The Spirit Centre project could go over budget and be delayed as a result of the town seeking to replace the project’s contractor, mayor Bruce Lennon said Friday.
The town announced last week it is seeking a court order to terminate its contract with the troubled contractor Balon Construction, and is looking for a new contractor to take over and complete the project.
The town’s contract with Balon stipulates a set price of $12.6 million and a completion date that would have seen the facility open this fall. If that contract is terminated the town will no longer have those guarantees.
The town has put out a Request for Proposals (RFP) that has a submission deadline of Tuesday, Feb. 8. Neither the completion date nor the new price will be certain until a new contractor is hired and a new contract is signed.
Lennon said a price increase of as much as $1.26 million over the original $12.6 million would be acceptable — a total of $13.86 million.
“Even if it’s within 10 per cent, that would be pretty close to where we want to be, but it’s hard to tell at this point,” he said.
He emphasized, however, that as the construction economy is still very “soft,” the town’s consulting engineers have suggested the project could still be completed at a cost very close to the original $12.6 million.
As for the timeline, Lennon said there is a possibility the facility would not be ready to use until spring 2012.
The town’s RFP stipulates the bulk of the work is to be completed by Sept. 21, 2011, but the completion date will not be certain until the town has hired a new contractor.
Administration will consult with the new contractor about the feasibility of having the arena ready to go for next winter, but there is no guarantee.
“It’s not a situation where we can wait three or four months in the middle of winter and switch things around. It’s either going to happen in the fall of 2011 or the spring of 2012,” Lennon said.
The town will make an application with the Court of Queen’s Bench in Edmonton on Wednesday to have the contract terminated, CAO Darrell Garceau said, which will effectively end the town’s rocky relationship with Balon.
Problems with the contractor were first made public in early October, when Balon Construction entered a voluntary receivership, effectively turning over its finances to BDO Canada Ltd., which would ostensibly make sure Balon’s finances were handled appropriately and the various subcontractors were paid.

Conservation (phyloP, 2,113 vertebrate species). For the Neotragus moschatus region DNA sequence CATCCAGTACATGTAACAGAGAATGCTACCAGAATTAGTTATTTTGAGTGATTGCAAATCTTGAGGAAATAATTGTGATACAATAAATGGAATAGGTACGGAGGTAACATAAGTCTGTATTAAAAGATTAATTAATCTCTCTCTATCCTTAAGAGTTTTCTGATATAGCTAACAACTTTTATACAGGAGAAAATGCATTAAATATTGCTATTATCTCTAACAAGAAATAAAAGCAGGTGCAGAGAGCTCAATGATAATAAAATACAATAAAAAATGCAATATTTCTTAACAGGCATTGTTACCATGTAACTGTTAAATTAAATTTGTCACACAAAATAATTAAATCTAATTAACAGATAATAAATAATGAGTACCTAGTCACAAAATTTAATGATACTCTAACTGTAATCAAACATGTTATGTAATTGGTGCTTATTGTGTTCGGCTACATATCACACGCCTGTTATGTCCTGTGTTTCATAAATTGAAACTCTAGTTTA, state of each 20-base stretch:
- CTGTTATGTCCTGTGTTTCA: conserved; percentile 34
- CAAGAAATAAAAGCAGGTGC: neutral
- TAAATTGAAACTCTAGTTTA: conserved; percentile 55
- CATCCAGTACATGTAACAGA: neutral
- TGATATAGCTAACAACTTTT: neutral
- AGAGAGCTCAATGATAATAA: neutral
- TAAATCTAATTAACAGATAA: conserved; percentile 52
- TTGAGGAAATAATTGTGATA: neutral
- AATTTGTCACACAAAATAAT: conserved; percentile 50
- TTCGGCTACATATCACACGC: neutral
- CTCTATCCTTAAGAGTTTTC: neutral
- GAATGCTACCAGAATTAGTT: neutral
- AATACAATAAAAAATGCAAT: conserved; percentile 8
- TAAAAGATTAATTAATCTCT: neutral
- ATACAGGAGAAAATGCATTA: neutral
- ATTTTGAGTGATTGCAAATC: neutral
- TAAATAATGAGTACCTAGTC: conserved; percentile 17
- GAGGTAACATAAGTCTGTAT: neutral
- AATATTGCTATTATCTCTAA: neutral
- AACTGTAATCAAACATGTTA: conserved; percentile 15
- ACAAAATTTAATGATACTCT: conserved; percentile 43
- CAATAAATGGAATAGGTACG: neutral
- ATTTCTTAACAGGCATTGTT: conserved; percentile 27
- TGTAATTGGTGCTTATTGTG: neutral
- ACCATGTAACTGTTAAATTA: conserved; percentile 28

Town administration was notified last Wednesday, Jan. 26, that BDO had laid off some of the staff at Balon.
“That included staff that were assigned to the Spirit Centre project,” Garceau said.
That caused concern, because a contractor was no longer on site. Administration met with council, who made a decision to apply to the courts to have the contract terminated.
“We will do our best to see if we can build this project within the time frame of the original contract,” Garceau said.
“We won’t know until the contracts are awarded. There’s a lot of unknowns.
“Within a couple weeks we will have a better understanding about the timeliness of completing the project.”
Westlock is not the only community to have problems with Balon working on a major infrastructure project.
At the time the Spirit Centre contract was awarded, Balon was also the contractor for a new administration building in Drayton Valley for Brazeau County.
In December, Brazeau County got consent from BDO to get out of its contract with Balon.
The contract was terminated in early December, and work on the project was halted until just recently, Brazeau County CAO Ron McCullough said.
“We determined the contract was not being fulfilled and the performance expectations were not being met, so we filed a claim with the bond company,” he said. “Just this past week, construction has recommenced under provisions with the bonding company.”
According to a press release issued by Brazeau County, the budget for the project jumped from $19.33 million to $19.85 million, an increase of about $520,000.
Both Lennon and Garceau emphasized that work on the project will continue even if the contract with Balon is terminated.
“It’s not like this project has come to a grinding halt,” Garceau said. “The town is just basically taking steps and going forward to take control of the situation.”
Phone calls to Balon Construction’s office in Edmonton went straight to a voicemail box; nobody could be reached.